Article 5B: Street Design
Design should permit comfortable use of the street by motorists, pedestrians, bicyclists and transit users. Pavement widths, posted speeds, and the number of travel lanes shall be appropriate for a multi-modal transportation network for which it will serve. The specific design of any given street must consider the context of the building-types which have frontage and the relationship of the street to the overall Town street network.
Decision Making Process
Street design is to be tailored to the context of the area in which the street is located and shall balance the needs of those living, working, and traveling on that street. All new streets and improvements to existing streets within the Town’s jurisdiction (excluding projects where multi-modal transportation is not allowed) will use the collaborative decision making process described below:
Step 1: Define Land Use Context. What is the intensity and type of land use at present? What building type(s), massing and exterior features are common between the existing developments? Is there a Small Area Plan for the district? What does it involve and advise? Are there other adopted plans that are applicable?
Step 2: Define the Transportation Context. Identify the transportation network that will influence the street design. What is the nature of the surrounding street network? Does the street cater to the multi-modal design philosophy? What are the incorporated street elements (lanes, sidewalks, bicycle lanes, traffic-calming devices, landscaping)? Are transportation improvements expected for the area?
Step 3: Establish Goals and Objectives. Consider the issues and opportunities of the context (land use and transportation) and their impact on the design of the street network in order to develop goal sets for all users.
Step 4: Prioritize Goals. What components are acceptable and what should be modified? Do the stakeholders and larger community prefer the street network and neighborhood to change or remain the same? How would the stakeholders and larger community prefer the street network and neighborhood to change?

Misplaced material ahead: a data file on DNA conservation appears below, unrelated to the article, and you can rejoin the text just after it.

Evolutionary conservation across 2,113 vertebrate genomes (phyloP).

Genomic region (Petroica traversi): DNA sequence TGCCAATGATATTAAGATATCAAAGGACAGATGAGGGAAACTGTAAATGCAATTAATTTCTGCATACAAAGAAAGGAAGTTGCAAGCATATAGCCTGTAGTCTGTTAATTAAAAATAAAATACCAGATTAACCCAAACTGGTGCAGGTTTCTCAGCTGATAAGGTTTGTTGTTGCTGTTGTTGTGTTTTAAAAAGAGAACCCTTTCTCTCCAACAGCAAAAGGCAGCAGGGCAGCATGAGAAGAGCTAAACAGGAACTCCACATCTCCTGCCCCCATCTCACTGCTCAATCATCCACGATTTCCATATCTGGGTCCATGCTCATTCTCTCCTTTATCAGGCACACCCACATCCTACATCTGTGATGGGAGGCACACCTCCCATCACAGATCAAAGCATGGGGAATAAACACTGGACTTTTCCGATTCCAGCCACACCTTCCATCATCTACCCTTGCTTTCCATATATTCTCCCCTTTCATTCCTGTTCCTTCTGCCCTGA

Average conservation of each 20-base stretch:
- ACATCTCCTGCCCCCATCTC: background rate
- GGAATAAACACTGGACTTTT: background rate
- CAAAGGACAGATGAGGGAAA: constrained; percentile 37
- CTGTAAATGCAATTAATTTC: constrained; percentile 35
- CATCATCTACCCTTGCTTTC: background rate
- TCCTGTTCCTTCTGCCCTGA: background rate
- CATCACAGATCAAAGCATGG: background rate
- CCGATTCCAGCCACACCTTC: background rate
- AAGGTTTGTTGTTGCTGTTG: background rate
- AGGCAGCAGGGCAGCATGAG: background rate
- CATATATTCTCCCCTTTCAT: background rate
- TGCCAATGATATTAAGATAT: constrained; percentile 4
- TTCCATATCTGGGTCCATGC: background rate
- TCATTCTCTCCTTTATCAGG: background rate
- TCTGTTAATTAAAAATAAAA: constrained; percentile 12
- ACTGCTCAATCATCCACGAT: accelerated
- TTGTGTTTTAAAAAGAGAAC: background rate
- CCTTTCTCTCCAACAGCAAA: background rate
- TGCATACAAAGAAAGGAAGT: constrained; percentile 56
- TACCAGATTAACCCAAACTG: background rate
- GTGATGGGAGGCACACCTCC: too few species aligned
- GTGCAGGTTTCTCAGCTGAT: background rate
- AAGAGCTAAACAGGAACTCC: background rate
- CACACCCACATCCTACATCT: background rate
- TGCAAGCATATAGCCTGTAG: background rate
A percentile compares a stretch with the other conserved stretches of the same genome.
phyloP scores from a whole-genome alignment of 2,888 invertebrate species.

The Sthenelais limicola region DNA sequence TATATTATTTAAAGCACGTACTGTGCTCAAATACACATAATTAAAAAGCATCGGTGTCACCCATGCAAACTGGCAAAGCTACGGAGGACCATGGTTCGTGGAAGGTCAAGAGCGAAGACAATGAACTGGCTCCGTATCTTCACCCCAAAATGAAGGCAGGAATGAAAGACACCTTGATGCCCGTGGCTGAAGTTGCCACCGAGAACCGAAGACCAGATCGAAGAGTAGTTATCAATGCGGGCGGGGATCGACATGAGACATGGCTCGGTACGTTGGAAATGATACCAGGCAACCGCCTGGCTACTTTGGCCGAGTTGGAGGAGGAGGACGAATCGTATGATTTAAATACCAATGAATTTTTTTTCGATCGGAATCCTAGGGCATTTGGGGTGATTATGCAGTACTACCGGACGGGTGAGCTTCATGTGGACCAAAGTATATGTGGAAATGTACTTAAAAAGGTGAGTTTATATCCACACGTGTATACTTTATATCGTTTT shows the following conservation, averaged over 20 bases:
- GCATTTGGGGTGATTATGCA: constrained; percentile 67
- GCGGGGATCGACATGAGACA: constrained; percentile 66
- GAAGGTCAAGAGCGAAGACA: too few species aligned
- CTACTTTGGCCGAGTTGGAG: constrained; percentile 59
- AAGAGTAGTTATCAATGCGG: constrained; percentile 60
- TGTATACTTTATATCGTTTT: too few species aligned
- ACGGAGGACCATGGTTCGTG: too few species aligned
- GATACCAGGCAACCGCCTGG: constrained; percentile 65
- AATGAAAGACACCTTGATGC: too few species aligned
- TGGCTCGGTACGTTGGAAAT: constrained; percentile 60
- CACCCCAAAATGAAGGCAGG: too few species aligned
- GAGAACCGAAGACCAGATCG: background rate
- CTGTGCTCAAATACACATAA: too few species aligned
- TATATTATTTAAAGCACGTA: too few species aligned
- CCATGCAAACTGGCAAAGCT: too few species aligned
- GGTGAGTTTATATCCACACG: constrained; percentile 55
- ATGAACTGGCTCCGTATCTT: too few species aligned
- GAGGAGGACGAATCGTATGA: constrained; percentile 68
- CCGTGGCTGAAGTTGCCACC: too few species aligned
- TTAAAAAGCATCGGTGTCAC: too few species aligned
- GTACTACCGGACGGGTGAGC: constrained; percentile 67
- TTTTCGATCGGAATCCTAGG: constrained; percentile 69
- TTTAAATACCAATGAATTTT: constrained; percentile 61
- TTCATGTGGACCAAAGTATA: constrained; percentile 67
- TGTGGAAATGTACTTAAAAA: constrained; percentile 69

Step 5: Develop Alternatives. Research and test the most suitable street type and its elements using this Article. Identify the site-specific constraints (right-of-way, existing features, environmental features, topography, etc.).
Step 6: Recommend Alternatives. Apply the appropriate street cross-section in the Town of Huntersville Engineering and Standards and Procedure Manual. Reconfigure the cross-section according to the context-based analysis in Steps 1 and 2 to meet goals established in Step 4 and accommodate the site specific constraints listed in Step 5.
Elements of Street Design: Below are cross-sections to be used for ILLUSTRATIVE PURPOSES to explain each design element discussed in this section.
Residential - Type Street Elements
Retail/Mixed-Use -Type Street Elements
NOTE: On street parking typically provided on both side of street.
a. Pedestrian Zone is the area intended for pedestrian travel. The walkway section of the pedestrian zone shall be free of all obstacles (temporary and permanent) and should be of sufficient width to allow pedestrians to walk safely and comfortably for current and future pedestrian activity. At a minimum, 5 feet “free and clear” (per ADA standards) shall be provided.
b. A sidewalk is required on both sides of public streets excluding residential-type streets in the Rural district, and the undeveloped side of residential-type streets adjacent to open space. Sidewalks are not required for alleys. On residential streets, the minimum sidewalk width shall be 5 feet. In commercial and mixed-use areas, the minimum sidewalk width is 7 feet free and clear of obstacles. When the Green Zone includes hardscaped materials (tree grates and cutouts), the minimum sidewalk width is 10 feet with 5 feet “free and clear” (per ADA standards).